Belfast – Movie Reviews by Ry!

Belfast – Irish Child, Life is … Meaningful

The simplicities of life can be the most poignant threads.  From a morning greeting to a random conversation, it is the gravity of one’s thought that can bring wonders.  These are aspects that draw us in and creates a journey that mean more in the end.  In this review, I look at the latest film from Kenneth Branagh.  A man of many talents, he brings a story that is grand within its simple thread of life’s tale.  From what can be said, Belfast is simply … a grand story of the innocence.

This film can be described as moments beyond typical storytelling.  With no real plot or grandiose motive for the surreal, we have a tale focused on life.  Writer/director Kenneth Branagh weaves moments, conversations and purpose through the eyes of Buddy (Jude Hill).  He is a young boy living with his family in Belfast in the late 1960s.  An astute but innocent lad, he is living through a time when Northern Ireland is going through a lot of economic and social strife.  These worldly aspects provide a backdrop for the film’s foundation, providing a jumping point into the aspect of the Buddy’s life.  As we are introduced to his world through a tense mob situation, what comes after is the effect of ‘life is’ for Buddy.  Through each scene, you get growth through wholesome conversations with his Pop (Ciarian Hinds) and Granny (Judi Dench), confusion of the parental struggles between Ma (Caitriona Balfe) and Pa (Jamie Dornan) or first crushes with trying to win the heart of the girl in class.  Through each moment, it’s an amalgamation of childhood brevity being coursed through common conversations.  The onus of the directive is not to force ideals, themes or predicate sensational motives, it is to watch the unfolding moments of human nature through the eyes of the child.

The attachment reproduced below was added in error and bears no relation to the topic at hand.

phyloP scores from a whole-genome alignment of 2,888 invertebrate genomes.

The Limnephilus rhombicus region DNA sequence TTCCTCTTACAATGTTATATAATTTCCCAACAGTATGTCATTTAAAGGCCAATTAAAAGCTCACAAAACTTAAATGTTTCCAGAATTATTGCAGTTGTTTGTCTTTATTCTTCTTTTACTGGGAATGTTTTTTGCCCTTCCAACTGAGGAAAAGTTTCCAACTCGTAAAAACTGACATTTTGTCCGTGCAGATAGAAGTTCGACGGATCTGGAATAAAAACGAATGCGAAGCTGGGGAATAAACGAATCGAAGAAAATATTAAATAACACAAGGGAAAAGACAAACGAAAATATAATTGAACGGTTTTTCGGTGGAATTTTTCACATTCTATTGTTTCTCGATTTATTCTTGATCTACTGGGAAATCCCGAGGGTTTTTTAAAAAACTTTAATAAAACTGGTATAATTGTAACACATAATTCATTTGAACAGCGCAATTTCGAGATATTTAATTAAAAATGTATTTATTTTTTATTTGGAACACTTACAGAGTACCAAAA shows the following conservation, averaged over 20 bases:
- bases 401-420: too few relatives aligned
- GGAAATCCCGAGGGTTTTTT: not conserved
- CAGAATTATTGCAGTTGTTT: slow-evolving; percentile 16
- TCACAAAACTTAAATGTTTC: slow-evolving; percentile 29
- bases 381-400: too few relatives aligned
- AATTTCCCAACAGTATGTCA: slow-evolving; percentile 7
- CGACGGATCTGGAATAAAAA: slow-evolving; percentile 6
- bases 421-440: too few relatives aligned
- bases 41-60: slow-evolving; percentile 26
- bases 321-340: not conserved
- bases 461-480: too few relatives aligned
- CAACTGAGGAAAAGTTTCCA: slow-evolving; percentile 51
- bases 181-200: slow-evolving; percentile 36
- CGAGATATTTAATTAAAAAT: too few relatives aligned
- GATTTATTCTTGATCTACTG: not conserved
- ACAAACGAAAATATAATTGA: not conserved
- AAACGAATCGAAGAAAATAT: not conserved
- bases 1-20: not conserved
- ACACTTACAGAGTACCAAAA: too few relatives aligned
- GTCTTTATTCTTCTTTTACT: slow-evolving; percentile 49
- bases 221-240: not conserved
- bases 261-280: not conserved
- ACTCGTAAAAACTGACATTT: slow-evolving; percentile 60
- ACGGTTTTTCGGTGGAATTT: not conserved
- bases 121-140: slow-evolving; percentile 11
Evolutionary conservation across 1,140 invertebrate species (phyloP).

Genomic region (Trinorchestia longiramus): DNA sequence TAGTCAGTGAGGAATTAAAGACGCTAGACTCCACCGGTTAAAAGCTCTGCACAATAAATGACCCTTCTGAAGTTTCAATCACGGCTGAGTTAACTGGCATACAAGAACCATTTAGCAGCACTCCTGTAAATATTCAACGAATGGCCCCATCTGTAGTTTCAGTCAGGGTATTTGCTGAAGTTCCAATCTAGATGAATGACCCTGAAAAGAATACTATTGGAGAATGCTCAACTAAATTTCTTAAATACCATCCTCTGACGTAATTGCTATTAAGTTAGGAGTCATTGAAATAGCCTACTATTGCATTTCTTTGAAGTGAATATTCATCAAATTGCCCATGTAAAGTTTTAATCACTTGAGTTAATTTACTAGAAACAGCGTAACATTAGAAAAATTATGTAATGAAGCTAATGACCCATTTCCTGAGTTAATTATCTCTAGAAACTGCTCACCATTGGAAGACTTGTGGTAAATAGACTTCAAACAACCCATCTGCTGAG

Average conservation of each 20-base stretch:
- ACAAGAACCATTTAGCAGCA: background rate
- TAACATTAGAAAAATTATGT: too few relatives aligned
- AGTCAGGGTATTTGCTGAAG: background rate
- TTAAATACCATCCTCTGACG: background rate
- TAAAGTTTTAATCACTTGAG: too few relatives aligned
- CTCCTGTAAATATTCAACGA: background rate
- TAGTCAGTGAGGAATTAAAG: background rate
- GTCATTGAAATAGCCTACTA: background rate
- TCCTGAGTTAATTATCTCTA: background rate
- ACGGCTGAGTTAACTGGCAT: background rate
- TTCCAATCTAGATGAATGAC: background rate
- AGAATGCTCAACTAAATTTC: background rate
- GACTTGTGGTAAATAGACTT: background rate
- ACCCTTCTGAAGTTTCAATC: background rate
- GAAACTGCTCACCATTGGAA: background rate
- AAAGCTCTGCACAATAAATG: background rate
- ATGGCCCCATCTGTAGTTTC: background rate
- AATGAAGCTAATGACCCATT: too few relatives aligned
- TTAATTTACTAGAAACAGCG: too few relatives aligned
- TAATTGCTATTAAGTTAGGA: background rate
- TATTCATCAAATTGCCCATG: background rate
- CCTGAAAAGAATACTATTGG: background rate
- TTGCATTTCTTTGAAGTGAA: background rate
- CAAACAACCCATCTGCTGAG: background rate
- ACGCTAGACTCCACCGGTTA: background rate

As Buddy struggles with his own identity, its a rippling effect that slowly reveals the fragility of character experiences.  The human condition showcases the raw touches that are whimsical, volatile and heartfelt.  You become engrained within the importance of each interaction, seeing the importance of how the simple antics of a child parallels within all the things that abound.  Living these moments, the growth gleams truth on how outcomes manifest its own ideals of family and love.  The final act is filled with messaging of the heart, even if convenience bounds certain scenes.  As decisions are made, you watch as Buddy welcomes change (with his family) never forgetting where began.  Belfast is a poignant tale that moves along a path of inexplicit mastery.  With strong direction, amazing characters and a journey about life, you will not be disappointed.  From all that I have seen this year, sometimes it is the simple stories of life that can be grand.  This film is simply, a grand theater experience.       

Full Score – 5 out of 5 (Legendary)

Leave a Reply

Your email address will not be published. Required fields are marked *